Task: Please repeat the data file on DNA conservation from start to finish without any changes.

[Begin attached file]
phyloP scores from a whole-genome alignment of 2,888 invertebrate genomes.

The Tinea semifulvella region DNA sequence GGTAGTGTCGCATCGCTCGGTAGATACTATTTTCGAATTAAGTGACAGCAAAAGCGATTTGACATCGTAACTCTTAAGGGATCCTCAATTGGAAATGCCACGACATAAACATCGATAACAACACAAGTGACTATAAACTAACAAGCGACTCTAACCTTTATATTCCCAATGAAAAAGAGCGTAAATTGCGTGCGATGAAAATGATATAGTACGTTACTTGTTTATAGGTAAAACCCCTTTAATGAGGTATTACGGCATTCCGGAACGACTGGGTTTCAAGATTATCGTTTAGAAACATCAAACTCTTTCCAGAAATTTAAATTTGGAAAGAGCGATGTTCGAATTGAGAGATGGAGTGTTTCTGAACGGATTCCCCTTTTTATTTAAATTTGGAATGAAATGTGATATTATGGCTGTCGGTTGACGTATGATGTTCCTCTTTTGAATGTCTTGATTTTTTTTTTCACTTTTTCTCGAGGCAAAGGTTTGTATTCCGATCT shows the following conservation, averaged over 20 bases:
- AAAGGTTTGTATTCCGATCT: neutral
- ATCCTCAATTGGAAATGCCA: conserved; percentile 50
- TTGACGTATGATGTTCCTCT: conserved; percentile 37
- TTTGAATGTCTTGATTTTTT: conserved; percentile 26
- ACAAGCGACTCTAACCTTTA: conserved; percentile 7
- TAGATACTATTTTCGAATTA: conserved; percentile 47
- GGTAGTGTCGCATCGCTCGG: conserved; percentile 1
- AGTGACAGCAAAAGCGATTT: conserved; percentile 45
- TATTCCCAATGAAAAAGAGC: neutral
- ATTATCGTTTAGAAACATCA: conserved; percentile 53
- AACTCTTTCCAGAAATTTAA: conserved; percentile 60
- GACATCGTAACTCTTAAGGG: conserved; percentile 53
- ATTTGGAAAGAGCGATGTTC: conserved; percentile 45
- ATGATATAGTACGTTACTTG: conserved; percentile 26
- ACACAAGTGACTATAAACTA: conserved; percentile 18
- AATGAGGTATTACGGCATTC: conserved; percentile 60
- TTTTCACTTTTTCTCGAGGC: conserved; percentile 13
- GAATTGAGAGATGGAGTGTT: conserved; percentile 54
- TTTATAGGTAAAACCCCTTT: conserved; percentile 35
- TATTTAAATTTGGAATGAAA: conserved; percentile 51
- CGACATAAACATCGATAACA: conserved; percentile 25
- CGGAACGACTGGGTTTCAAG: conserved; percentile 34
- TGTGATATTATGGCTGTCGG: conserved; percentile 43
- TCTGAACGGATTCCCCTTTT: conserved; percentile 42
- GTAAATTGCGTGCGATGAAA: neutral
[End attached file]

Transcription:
phyloP scores from a whole-genome alignment of 2,888 invertebrate genomes.

The Tinea semifulvella region DNA sequence GGTAGTGTCGCATCGCTCGGTAGATACTATTTTCGAATTAAGTGACAGCAAAAGCGATTTGACATCGTAACTCTTAAGGGATCCTCAATTGGAAATGCCACGACATAAACATCGATAACAACACAAGTGACTATAAACTAACAAGCGACTCTAACCTTTATATTCCCAATGAAAAAGAGCGTAAATTGCGTGCGATGAAAATGATATAGTACGTTACTTGTTTATAGGTAAAACCCCTTTAATGAGGTATTACGGCATTCCGGAACGACTGGGTTTCAAGATTATCGTTTAGAAACATCAAACTCTTTCCAGAAATTTAAATTTGGAAAGAGCGATGTTCGAATTGAGAGATGGAGTGTTTCTGAACGGATTCCCCTTTTTATTTAAATTTGGAATGAAATGTGATATTATGGCTGTCGGTTGACGTATGATGTTCCTCTTTTGAATGTCTTGATTTTTTTTTTCACTTTTTCTCGAGGCAAAGGTTTGTATTCCGATCT shows the following conservation, averaged over 20 bases:
- AAAGGTTTGTATTCCGATCT: neutral
- ATCCTCAATTGGAAATGCCA: conserved; percentile 50
- TTGACGTATGATGTTCCTCT: conserved; percentile 37
- TTTGAATGTCTTGATTTTTT: conserved; percentile 26
- ACAAGCGACTCTAACCTTTA: conserved; percentile 7
- TAGATACTATTTTCGAATTA: conserved; percentile 47
- GGTAGTGTCGCATCGCTCGG: conserved; percentile 1
- AGTGACAGCAAAAGCGATTT: conserved; percentile 45
- TATTCCCAATGAAAAAGAGC: neutral
- ATTATCGTTTAGAAACATCA: conserved; percentile 53
- AACTCTTTCCAGAAATTTAA: conserved; percentile 60
- GACATCGTAACTCTTAAGGG: conserved; percentile 53
- ATTTGGAAAGAGCGATGTTC: conserved; percentile 45
- ATGATATAGTACGTTACTTG: conserved; percentile 26
- ACACAAGTGACTATAAACTA: conserved; percentile 18
- AATGAGGTATTACGGCATTC: conserved; percentile 60
- TTTTCACTTTTTCTCGAGGC: conserved; percentile 13
- GAATTGAGAGATGGAGTGTT: conserved; percentile 54
- TTTATAGGTAAAACCCCTTT: conserved; percentile 35
- TATTTAAATTTGGAATGAAA: conserved; percentile 51
- CGACATAAACATCGATAACA: conserved; percentile 25
- CGGAACGACTGGGTTTCAAG: conserved; percentile 34
- TGTGATATTATGGCTGTCGG: conserved; percentile 43
- TCTGAACGGATTCCCCTTTT: conserved; percentile 42
- GTAAATTGCGTGCGATGAAA: neutral